Chicken price at the farm gate and wholesale market during the first six months of 2014 decreased by 11.5 and 7.9 percent, respectively, from the previous year due to an excessive supply in the overheated competition between existing producers and new producers. The Korean chicken industry is generally separated between the fresh and frozen chicken meat markets to a certain degree. Most Korean retail consumers buy a whole fresh chicken (entirely domestic chicken), or buy fried chickens or “Chicken Gangjeong” (mostly imported frozen chickens) through a delivery service. Industry assumes that chicken consumption at home also decreased due to an increasing number of single households, as opposed to a decreasing number of families of 3 to 4 members which caused decreased consumption of whole chickens but greater demand for small-sized precooked or ready-to-cook products.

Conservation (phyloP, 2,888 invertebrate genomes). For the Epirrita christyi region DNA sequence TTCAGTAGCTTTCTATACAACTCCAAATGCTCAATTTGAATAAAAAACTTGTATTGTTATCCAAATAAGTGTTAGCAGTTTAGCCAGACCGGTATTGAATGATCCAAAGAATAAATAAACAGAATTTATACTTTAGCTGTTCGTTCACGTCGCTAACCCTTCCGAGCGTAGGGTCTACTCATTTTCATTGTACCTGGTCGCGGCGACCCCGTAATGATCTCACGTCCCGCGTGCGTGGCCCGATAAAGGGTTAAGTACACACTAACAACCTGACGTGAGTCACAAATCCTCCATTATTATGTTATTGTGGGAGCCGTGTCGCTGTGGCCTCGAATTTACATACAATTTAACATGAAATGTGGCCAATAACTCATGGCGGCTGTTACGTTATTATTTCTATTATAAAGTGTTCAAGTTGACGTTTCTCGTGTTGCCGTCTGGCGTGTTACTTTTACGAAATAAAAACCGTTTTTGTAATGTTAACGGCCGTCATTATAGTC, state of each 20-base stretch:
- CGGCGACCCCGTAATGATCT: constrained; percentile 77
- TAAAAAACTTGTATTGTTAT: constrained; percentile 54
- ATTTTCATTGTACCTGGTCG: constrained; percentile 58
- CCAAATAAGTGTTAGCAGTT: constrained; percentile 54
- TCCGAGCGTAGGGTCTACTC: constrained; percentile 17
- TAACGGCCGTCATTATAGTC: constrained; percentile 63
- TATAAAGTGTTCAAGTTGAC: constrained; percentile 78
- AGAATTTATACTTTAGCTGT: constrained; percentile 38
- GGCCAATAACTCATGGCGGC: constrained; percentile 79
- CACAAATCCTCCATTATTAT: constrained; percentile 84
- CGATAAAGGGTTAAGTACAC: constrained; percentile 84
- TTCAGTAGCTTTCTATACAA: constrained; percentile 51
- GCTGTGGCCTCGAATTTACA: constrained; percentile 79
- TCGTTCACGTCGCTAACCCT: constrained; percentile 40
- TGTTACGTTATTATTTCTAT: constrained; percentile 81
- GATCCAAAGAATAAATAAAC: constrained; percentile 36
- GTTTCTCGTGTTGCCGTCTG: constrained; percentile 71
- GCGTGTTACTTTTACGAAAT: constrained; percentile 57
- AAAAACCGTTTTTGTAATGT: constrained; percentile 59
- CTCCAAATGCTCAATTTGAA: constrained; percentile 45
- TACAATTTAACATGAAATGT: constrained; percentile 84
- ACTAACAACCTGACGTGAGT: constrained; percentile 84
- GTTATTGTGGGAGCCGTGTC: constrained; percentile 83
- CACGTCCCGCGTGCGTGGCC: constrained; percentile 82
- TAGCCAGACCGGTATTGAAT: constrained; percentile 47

In 2015, import of frozen chicken is projected to increase slightly to 134,000 MT, 1,000 tons higher than 2014 due to an increasing market share of U.S. bone-in chickens resulted from a reduced tariff rate of 12 percent under the KORUS FTA. Meanwhile, Brazilian chicken (mostly boneless products), the strongest competitor of U.S. chicken in Korea, are expected to decrease exports to Korea due to increasing demand in Russia as a result of the trade ban in agricultural livestock imports from western countries recently imposed by the Russian government. Thus, post expects that Brazilian chicken may lose market share in Korea gradually, while U.S. bone-in frozen chicken legs may continually increase its share as more favorable tariff rates come into effect under the KORUS FTA.